That is the engine, of course. The basic architecture is shared with Lamborghini’s 513-horsepower, 5.0-liter Gallardo V-10, but the bores have been enlarged to boost capacity. Forged connecting rods allow a 7200-prm redline, and offset crankpins permit an even 72-degree firing cadence, smoothed further by a balance shaft located in the center of the block. The engine uses Audi’s FSI direct-injection system, which pumps fuel directly into each combustion chamber at high pressure, allowing a compression ratio of 12.5:1 and more efficient combustion. The result is not only a healthy 450 horsepower at 7000 rpm, but also, thanks to the variable intake manifold, a useful 398 pound-feet of torque at 3500 rpm.

Why a V-10? Audi claims it’s the perfect compromise between a V-12, which would need a longer block and suffer from more internal friction from the additional cylinders, valves, etc., and a V-8, which would be more compact, but would have larger, heavier pistons and wouldn’t rev as freely as a result. Offset bores mean the engine is just 26.9 inches long, with all ancillaries attached. Just as well, because most of it is hanging out ahead of the front axle.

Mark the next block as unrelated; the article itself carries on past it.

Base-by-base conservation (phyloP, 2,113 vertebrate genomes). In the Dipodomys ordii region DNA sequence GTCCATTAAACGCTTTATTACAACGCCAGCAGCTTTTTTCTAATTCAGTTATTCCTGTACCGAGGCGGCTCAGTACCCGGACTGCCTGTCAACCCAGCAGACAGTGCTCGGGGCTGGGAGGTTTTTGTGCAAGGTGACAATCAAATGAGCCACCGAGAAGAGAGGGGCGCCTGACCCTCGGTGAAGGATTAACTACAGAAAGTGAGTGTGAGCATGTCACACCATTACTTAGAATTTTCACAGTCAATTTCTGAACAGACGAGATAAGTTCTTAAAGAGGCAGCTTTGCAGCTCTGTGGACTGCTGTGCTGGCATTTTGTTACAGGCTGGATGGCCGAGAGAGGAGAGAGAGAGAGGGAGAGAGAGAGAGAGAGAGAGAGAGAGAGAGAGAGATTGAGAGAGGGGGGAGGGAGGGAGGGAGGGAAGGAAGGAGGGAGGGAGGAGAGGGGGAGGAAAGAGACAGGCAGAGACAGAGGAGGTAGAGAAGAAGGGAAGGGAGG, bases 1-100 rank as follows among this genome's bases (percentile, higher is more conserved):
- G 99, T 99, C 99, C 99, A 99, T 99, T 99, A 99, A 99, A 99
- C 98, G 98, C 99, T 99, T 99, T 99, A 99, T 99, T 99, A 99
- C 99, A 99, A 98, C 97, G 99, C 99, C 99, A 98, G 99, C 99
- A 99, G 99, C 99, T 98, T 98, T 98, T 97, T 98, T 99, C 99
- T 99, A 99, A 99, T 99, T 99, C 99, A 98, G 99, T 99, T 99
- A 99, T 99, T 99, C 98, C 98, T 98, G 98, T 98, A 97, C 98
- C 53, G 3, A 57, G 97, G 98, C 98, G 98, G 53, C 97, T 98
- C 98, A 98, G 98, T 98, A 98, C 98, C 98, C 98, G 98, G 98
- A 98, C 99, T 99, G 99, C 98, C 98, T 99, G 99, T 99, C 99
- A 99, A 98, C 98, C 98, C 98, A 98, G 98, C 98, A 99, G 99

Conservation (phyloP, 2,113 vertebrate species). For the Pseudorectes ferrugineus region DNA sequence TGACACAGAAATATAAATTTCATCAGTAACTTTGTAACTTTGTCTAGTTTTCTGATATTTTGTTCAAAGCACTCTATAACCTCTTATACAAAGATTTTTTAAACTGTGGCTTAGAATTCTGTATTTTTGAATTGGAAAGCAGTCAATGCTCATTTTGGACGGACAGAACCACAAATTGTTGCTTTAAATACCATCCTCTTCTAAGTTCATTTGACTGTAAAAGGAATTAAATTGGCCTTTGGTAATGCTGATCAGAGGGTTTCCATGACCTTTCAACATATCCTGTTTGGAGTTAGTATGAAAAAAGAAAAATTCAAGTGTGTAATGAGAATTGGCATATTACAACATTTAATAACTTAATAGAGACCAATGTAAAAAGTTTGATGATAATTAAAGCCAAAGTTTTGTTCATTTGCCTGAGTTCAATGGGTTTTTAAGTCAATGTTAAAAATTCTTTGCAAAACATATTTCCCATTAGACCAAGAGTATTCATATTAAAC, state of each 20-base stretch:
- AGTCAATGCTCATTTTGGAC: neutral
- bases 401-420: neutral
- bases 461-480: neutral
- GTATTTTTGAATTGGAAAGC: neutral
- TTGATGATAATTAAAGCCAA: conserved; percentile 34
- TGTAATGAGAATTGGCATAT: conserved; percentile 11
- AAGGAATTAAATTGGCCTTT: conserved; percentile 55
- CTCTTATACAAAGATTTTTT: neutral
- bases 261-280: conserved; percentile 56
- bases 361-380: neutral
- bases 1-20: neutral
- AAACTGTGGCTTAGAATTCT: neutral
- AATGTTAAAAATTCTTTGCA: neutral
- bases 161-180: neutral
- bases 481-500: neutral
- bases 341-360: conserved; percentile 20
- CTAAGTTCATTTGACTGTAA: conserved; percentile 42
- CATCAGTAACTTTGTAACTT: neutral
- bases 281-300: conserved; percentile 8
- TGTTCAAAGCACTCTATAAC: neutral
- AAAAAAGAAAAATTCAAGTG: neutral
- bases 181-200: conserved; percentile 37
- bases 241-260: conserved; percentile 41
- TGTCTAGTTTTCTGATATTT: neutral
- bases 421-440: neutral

Only dedicated Audiphiles will note the S8’s unique 20-inch alloys, quad exhaust (somewhat more tastefully executed than the bazookas you find peeking out from under the rear bumper of an AMG Benz), and trademark alloy-finish exterior mirrors. The discreet S8 moniker on the trunk and V-10 badges on each flank don’t exactly scream for attention. But that’s what makes this car so appealing. The S8 is for the driver who doesn’t have to show off–and knows it.

 

With V10 Lambo power, Quattro AWD, and finished in black, with the black leather interior, this S8 pushes all of the right buttons.  At 67K miles, I’d be hesitant to take on the maintenance of this monster; however this car is CPO to 100K which calms the nerves when getting in to a car like this.  The $39,995 this S8 is priced just a tick below retail, and it’s priced right where a comparable M5 would be.  So 5 years later, it seems as though all of those things that caused buyers to overlook the S8; the rarity, subtlety, in my eyes make it the most desirable option in the used sports sedan market.

-Brian